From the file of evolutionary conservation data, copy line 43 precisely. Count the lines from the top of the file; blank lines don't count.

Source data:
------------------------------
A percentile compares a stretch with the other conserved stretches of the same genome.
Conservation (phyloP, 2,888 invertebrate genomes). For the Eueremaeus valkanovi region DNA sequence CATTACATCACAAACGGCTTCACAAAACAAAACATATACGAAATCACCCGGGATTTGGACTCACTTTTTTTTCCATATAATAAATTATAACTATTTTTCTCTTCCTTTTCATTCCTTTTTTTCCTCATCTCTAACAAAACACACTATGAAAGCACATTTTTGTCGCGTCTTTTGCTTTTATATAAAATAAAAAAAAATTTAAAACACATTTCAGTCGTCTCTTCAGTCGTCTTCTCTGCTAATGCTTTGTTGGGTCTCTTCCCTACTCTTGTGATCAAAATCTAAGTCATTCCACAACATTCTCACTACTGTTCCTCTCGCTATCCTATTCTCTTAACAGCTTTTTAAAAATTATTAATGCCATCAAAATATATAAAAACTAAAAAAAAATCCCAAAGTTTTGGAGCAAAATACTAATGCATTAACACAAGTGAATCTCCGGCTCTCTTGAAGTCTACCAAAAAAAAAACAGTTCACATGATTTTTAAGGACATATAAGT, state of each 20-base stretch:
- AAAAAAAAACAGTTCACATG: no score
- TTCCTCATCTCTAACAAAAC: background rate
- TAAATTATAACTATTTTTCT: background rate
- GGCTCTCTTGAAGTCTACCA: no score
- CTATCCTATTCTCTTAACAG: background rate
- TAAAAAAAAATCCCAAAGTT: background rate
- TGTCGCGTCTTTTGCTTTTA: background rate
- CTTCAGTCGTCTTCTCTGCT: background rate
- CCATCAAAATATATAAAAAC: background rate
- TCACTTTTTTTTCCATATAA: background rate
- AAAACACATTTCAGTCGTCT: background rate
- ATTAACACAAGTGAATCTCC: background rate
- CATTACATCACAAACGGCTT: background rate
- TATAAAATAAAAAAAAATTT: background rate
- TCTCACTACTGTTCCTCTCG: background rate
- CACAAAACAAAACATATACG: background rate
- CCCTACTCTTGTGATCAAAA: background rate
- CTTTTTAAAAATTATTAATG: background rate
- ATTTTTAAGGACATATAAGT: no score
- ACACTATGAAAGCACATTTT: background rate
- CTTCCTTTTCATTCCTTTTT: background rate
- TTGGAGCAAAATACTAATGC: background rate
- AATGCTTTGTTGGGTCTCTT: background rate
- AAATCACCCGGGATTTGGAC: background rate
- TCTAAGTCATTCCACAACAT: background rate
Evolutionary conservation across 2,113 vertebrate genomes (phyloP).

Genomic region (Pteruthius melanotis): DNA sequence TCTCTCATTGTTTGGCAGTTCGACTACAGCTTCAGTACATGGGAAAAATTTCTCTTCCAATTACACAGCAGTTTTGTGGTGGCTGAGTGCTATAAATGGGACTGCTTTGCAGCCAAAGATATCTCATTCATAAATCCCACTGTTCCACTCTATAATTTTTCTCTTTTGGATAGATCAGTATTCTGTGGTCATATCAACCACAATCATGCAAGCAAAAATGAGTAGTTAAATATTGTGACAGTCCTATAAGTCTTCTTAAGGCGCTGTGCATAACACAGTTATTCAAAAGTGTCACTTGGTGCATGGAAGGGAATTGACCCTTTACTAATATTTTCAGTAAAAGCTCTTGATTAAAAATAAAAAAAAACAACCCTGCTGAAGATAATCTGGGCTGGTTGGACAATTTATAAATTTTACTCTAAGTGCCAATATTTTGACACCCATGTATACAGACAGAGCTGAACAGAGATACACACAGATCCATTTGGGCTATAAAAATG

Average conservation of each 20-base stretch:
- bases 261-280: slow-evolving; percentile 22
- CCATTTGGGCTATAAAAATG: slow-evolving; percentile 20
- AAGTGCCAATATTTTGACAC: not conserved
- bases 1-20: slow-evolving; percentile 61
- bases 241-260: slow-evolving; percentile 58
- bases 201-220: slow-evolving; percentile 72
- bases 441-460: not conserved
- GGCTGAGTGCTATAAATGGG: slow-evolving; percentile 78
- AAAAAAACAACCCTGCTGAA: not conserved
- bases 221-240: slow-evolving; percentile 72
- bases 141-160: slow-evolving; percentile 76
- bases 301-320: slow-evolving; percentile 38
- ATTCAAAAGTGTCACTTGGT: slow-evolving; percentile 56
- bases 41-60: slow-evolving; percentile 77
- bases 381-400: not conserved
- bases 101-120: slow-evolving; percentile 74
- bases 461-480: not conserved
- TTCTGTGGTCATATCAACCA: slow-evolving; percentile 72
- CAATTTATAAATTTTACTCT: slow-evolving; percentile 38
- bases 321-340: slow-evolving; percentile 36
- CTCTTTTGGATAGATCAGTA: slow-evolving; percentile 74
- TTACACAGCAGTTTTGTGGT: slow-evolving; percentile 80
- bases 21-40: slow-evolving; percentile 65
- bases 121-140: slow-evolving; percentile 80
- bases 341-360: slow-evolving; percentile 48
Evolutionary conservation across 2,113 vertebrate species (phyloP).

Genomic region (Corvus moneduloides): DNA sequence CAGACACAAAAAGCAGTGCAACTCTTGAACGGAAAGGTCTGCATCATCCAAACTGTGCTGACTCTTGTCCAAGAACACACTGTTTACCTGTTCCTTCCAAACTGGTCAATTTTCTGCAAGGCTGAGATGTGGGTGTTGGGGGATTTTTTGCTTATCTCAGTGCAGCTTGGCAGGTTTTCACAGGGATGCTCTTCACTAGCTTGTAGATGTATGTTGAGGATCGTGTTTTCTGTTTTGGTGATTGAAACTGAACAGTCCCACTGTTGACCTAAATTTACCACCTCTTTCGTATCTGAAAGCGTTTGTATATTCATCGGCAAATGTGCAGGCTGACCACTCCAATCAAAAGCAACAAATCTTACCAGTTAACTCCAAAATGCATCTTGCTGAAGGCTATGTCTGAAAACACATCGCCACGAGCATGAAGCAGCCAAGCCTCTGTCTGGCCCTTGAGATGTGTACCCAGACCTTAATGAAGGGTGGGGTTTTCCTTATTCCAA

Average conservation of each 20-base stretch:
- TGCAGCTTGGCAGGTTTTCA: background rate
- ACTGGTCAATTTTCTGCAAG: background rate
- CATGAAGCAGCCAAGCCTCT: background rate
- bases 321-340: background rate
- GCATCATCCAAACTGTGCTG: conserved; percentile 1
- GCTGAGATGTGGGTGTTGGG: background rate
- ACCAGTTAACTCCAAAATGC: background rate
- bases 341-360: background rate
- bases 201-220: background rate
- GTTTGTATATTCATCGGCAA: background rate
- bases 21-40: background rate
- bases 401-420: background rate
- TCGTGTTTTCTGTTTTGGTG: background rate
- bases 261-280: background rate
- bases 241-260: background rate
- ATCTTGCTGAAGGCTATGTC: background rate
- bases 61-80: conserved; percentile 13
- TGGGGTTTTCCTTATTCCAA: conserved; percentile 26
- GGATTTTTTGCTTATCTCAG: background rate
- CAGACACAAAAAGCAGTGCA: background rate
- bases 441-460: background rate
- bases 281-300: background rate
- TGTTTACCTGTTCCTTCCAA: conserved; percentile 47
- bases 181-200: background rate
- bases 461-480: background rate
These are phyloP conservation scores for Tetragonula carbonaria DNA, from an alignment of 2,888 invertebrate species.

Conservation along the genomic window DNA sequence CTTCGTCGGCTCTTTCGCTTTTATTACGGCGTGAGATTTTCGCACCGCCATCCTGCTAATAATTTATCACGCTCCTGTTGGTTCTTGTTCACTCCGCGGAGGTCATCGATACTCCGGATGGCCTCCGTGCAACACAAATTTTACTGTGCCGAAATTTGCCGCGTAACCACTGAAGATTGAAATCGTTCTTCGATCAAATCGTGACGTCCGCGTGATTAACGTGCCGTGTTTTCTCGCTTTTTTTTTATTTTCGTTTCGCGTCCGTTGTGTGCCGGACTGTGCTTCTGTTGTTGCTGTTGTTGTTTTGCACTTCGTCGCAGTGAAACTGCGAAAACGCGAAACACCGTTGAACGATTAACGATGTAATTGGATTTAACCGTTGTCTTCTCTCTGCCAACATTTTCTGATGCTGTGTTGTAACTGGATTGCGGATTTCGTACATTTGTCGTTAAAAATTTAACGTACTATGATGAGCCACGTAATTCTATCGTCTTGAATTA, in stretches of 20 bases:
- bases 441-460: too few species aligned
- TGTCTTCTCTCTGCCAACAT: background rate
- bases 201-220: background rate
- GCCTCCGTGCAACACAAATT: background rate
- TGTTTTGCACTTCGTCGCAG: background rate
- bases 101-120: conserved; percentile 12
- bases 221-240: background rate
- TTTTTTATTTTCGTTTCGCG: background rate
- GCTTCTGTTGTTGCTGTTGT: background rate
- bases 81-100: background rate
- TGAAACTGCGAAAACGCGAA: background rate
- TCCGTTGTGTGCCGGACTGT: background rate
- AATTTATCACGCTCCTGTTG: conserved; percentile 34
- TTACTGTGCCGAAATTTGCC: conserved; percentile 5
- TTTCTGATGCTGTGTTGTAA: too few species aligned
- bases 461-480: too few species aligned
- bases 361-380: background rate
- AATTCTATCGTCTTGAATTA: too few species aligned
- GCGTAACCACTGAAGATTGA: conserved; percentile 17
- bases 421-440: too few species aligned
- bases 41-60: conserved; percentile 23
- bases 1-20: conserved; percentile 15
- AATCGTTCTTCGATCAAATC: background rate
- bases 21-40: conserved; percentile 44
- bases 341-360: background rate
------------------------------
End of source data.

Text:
- ATTCAAAAGTGTCACTTGGT: slow-evolving; percentile 56